Everyone should know this by now: nutrition is responsible for 70% of how your body looks (i.e., how lean you are). The biggest complaint I hear from my clients is that they have no time to eat right: they don’t know how to plan, shop, prep and create healthy tasty meals in a short amount of time and with a small grocery budget. The good news is I DO! Like anything else that works easily in life, a “system” is key. A healthy eating system is comprised of the following steps:

1. Plan
2. Shop
3. Prep
4. Cook & Store



Pick one day a week where you will plan out your breakfasts, lunches, dinners and snacks. Whether you are solo or cooking for a family planning is the same, and your menu does not need to be elaborate. For example: breakfast burritos, turkey & veggie wraps, oven roasted chicken & veggies with Quinoa, fruit, nuts, beans, humus, peanut butter and yogurt for snacks.



With your written shopping list in hand, hit the store. If you’ve got a Trader Joe’s nearby that’s your best bet for getting healthy quality for a very affordable price. Fortunately all the big grocery store chains now have organic options and carry formerly hard to find things like quinoa and whole wheat tortillas, etc. Here are some staples I recommend you always have on hand:

Canned Black beans and Garbanzo Beans (low sodium)
Peanut or Almond Butter
Almonds (unsalted)
Low Sodium Chicken Stock
Eggs, Egg Beaters, or Egg Whites
Canned Salmon (wild caught)
Olive Oil
Raw Organic Sugar or Organic Coconut Sugar

With these items you can always stir up a quick meal or snack.



There are two types of prepping: “non-cook” and “pre-cooking.” Snacks are “non-cook.” Place handfuls of almonds in snack bags. Same for sliced up apples or grapes. Fill a lunch or snack sized tupperware with veggies and humus; salad of mixed veggies with canned salmon and drizzled dressing. Many items can be made the night before such as turkey & veggies with mustard (no Mayo) in a whole wheat tortilla.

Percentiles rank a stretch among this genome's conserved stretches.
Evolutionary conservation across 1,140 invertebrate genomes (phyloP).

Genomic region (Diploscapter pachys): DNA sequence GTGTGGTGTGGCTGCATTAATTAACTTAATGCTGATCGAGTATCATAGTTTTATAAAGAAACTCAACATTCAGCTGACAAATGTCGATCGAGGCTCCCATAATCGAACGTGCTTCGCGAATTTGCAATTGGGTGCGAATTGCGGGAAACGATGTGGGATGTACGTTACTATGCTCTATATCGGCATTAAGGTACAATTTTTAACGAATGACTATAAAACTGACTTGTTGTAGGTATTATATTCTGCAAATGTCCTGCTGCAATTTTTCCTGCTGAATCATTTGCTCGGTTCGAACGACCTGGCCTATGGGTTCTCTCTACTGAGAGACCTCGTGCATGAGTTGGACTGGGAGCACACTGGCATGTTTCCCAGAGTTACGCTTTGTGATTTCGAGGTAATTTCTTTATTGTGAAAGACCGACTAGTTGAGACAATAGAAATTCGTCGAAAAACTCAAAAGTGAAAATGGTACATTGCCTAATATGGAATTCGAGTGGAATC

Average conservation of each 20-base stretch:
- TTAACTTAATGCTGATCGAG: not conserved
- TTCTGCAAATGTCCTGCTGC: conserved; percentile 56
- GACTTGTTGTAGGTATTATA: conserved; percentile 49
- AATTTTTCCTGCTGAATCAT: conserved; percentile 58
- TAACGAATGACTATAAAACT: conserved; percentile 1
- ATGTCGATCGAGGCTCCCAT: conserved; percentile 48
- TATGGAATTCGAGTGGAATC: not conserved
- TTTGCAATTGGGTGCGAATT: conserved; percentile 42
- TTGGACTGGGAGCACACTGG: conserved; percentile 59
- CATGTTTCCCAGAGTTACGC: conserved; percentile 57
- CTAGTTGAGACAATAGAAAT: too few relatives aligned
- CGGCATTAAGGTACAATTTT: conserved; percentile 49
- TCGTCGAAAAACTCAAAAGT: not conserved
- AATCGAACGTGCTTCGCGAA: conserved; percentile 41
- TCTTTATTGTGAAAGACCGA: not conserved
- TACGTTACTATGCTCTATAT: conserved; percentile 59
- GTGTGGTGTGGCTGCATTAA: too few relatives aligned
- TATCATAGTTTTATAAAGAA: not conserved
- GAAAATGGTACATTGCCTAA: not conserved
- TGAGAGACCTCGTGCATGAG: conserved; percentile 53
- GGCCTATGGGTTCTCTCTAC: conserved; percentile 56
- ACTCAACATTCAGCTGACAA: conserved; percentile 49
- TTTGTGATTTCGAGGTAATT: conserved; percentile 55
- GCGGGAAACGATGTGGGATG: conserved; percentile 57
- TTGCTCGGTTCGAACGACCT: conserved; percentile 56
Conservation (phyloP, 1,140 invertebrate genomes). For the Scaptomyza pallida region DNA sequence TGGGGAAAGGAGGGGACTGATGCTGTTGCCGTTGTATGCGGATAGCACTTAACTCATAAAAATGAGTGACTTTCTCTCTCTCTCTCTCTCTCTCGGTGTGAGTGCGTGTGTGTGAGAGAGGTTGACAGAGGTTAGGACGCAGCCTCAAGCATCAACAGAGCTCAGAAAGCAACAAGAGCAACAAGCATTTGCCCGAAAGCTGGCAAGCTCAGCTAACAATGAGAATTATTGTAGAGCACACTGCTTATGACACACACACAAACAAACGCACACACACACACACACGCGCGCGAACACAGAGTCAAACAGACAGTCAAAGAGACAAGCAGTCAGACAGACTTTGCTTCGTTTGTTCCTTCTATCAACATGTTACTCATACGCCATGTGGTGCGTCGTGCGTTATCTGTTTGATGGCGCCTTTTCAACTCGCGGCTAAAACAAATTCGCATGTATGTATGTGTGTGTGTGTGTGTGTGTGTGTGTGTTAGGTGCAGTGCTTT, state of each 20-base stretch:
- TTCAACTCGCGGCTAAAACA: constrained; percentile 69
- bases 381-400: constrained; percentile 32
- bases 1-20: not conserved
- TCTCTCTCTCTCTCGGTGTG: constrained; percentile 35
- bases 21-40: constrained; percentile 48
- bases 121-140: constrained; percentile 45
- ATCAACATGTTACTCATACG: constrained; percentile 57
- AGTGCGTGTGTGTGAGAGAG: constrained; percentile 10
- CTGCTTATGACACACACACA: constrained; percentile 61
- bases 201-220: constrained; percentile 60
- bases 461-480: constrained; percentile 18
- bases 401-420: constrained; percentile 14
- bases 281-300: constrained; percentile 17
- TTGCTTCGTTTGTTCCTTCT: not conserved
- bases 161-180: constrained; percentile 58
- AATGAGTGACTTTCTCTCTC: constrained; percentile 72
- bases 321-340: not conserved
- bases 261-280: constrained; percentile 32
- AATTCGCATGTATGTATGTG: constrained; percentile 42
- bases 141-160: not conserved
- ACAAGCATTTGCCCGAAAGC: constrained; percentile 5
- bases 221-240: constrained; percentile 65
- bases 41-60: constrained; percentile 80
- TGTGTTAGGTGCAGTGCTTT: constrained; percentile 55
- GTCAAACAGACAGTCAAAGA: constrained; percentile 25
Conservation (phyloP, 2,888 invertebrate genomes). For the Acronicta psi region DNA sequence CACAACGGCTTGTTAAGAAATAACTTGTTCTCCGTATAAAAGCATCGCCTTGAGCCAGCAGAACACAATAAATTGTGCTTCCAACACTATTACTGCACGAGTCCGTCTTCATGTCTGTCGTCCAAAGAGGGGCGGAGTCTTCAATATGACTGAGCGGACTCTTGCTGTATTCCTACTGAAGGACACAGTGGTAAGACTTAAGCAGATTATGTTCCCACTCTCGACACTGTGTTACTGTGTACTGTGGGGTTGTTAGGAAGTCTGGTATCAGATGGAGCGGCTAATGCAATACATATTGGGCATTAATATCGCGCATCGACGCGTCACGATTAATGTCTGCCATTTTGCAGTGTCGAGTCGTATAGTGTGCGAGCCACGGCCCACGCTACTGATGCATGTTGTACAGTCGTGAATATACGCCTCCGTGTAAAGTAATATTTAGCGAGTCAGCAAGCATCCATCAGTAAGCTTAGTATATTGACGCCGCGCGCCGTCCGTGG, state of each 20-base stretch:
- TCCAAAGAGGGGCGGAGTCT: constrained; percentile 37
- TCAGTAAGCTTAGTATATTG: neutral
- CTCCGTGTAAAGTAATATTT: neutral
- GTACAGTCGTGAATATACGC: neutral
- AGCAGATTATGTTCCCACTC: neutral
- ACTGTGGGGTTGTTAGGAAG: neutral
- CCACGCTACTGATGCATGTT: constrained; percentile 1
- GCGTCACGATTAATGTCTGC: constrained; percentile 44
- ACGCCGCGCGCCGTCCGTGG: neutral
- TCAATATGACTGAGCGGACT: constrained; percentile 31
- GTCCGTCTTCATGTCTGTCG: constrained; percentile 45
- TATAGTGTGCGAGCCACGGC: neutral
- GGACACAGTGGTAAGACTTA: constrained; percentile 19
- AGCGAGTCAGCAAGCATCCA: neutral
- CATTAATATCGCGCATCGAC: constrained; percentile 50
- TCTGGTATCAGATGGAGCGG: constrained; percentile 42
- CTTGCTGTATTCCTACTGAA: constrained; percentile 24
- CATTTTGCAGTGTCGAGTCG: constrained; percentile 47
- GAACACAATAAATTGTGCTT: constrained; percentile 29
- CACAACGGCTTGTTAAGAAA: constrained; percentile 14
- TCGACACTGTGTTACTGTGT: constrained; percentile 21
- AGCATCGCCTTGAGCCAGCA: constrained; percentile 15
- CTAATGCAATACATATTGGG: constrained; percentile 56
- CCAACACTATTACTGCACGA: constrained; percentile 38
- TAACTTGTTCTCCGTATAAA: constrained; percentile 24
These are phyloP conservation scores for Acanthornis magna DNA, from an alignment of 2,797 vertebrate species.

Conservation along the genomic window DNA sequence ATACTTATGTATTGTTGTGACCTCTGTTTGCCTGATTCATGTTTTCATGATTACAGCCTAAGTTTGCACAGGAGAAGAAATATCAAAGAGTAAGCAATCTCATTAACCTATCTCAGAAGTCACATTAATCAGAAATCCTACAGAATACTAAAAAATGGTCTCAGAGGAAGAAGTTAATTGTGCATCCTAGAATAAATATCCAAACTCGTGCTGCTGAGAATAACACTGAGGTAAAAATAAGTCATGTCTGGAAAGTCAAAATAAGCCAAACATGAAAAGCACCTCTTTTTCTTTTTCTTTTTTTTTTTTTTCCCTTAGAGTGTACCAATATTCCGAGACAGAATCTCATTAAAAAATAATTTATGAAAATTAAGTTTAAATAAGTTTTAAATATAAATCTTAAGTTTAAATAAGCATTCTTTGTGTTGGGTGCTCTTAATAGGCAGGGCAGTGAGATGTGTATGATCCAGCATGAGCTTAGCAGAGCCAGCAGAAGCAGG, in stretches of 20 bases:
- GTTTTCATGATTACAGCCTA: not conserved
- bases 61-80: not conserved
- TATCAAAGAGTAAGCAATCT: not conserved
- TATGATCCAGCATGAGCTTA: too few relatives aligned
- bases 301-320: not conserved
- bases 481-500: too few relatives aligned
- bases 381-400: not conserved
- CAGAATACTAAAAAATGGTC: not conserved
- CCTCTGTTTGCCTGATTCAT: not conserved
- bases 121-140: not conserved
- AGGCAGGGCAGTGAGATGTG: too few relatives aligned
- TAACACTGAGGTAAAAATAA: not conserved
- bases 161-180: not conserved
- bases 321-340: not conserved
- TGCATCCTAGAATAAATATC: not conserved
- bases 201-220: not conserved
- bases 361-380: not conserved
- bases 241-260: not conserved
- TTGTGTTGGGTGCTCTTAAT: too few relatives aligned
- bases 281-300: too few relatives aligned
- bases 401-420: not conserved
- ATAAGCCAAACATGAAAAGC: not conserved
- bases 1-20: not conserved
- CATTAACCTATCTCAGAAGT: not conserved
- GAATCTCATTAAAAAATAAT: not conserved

“Pre-Cooking” is usually exclusively for dinner preparation. In the morning I slice up a myriad of veggies and place in a ziplock bag. I do the same with boneless skinless chicken breasts, thighs, fish, organic chicken sausage (no nitrates) or tofu – whatever protein I’m choosing. Then when I get home it’s ready to cook (see below).

mid section view of a woman cutting vegetables


Pre-cooking also works for salads, or crockpot dishes. The idea is simply to slice everything up when you have the time (the night before or the morning of), and then quickly cook it (or let the crock pot cook it all day).



At night, I take my already-to-go items and place them all in a roasting pan, drizzle with extra virgin olive oil, sea salt, pepper and any other seasonings I’m in the mood for (curry, chipolte, herbs). Then I place the whole thing in the oven at 475○ for 45 minutes (stirring once halfway through). I might also cook a cup of quinoa in two cups of chicken stock. When the oven roasting is done, I mix in the cooked quinoa. Makes the meal go further and be heartier. (Quinoa can be pre-cooked as well and stored in the fridge.)

Or you can stir-fry the items with a low-sodium marinade if you don’t want to use your oven. Prepped items can be made for grilling as well. Veggies in a foil pouch go on the top rack, marinated chicken or fish on the bottom.

Usually while the dinner is cooking, I take 5 minutes and make the breakfast burritos for the next morning. Sauté spinach and black beans with eggs (or egg whites or egg beaters), then roll into a whole-wheat tortilla, cover in salsa or hot sauce (optional) and wrap in foil. The next day this can be microwaved (out of the foil of course). During the dinner cooking time, I also make lunches for the next day, unless I plan to make the left-overs be lunch (in which case I just get the tupperware out and ready).

flowers and roasted chicken legs with veggies 007

Once dinner is over, I take the left-overs and store for the next night’s dinner or lunch (depending upon quantity left). If I made a huge amount (crockpot meals usually), I might freeze the rest for eating the following week.

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Hopefully these tips will help healthy nutrition seem a little less difficult to you and you’ll embrace the freedom you’ll find from having planning, shopping, prepping and cooking become routine. Lots of easy and healthy recipes are floating in the internet for you to find (especially on Pinterest), so have fun experimenting.